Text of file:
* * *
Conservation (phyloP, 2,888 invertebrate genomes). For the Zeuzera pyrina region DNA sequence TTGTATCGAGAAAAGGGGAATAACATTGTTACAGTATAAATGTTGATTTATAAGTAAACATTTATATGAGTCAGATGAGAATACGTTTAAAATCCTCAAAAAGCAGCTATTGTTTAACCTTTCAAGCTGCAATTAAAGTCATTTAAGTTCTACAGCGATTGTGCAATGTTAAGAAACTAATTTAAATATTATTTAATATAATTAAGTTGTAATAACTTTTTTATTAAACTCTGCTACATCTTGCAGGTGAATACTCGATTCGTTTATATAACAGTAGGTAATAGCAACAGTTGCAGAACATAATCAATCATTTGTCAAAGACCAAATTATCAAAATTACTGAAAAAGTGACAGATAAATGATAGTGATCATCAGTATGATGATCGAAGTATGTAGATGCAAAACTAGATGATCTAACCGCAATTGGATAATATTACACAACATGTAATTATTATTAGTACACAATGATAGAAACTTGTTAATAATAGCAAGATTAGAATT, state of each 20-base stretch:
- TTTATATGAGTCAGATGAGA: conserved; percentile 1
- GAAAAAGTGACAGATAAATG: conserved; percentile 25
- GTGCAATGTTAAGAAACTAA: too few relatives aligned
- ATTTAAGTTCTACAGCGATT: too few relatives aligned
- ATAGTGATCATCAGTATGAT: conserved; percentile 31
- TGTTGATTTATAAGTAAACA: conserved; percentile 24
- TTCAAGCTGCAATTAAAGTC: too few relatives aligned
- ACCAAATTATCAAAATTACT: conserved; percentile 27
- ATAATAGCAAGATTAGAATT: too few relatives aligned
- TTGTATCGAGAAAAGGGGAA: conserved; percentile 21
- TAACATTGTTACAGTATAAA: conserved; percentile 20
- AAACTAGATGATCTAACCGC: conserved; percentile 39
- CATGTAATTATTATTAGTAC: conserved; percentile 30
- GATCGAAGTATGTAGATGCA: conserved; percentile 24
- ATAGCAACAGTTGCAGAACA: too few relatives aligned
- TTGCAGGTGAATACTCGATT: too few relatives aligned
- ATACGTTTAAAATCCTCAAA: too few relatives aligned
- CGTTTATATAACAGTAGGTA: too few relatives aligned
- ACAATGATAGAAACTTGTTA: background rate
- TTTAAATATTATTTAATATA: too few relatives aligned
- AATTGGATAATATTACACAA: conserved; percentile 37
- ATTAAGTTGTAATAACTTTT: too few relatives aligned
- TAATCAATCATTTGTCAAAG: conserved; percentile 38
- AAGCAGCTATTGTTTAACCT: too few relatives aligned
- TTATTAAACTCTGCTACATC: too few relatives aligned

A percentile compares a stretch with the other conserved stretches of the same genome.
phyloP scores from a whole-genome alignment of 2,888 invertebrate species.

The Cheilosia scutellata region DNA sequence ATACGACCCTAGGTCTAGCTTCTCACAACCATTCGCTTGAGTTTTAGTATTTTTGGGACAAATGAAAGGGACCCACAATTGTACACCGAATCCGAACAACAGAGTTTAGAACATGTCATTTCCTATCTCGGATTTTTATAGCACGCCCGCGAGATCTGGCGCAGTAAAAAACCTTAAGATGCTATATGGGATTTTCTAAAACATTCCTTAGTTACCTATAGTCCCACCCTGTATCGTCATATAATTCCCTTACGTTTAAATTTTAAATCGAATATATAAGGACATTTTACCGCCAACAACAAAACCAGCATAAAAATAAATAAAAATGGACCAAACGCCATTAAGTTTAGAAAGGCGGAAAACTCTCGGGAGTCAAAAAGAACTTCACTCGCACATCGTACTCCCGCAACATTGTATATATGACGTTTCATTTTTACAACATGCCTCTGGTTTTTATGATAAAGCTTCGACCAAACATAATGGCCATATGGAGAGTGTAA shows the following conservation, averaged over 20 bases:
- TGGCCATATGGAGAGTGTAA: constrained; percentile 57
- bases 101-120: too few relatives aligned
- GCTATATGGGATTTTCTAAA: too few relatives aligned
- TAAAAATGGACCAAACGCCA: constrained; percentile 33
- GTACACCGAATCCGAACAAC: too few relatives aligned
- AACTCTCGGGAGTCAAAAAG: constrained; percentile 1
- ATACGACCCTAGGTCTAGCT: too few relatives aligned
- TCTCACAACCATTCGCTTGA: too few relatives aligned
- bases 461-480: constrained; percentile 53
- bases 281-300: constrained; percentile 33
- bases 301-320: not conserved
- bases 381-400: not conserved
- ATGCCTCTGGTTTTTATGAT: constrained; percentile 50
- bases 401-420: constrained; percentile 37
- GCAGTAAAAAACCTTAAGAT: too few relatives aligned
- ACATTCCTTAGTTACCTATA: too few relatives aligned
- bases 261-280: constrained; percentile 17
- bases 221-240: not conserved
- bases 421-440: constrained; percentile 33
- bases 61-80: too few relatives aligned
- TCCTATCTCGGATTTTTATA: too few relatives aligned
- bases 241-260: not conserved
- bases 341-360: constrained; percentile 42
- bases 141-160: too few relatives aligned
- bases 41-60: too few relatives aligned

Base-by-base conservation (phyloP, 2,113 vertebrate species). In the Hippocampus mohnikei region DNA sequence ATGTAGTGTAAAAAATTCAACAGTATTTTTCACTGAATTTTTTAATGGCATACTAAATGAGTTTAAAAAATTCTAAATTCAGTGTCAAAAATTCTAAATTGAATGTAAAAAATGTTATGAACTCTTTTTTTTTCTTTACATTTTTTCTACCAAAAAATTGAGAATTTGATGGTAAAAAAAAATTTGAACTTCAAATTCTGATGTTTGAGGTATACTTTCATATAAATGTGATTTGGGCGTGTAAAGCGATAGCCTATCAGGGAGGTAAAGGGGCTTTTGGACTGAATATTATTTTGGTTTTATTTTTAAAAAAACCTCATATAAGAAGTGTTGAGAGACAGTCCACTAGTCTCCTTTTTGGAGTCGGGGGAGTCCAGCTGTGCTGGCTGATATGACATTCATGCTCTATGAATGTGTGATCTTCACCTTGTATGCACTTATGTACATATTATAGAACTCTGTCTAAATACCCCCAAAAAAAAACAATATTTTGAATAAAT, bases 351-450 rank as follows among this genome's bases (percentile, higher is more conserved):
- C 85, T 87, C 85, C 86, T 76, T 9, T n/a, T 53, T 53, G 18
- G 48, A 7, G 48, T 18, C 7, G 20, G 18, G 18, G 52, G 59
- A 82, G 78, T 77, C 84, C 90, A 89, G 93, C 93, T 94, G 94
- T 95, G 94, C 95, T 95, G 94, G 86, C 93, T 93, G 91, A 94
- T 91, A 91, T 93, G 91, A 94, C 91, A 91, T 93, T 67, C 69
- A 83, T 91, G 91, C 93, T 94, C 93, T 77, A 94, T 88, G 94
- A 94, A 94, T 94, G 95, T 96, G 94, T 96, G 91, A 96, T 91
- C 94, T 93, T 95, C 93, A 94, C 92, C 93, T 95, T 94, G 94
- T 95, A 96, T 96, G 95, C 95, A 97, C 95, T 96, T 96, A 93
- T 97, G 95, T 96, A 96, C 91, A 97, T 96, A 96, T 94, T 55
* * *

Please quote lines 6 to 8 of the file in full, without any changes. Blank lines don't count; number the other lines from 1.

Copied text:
- ATAGTGATCATCAGTATGAT: conserved; percentile 31
- TGTTGATTTATAAGTAAACA: conserved; percentile 24
- TTCAAGCTGCAATTAAAGTC: too few relatives aligned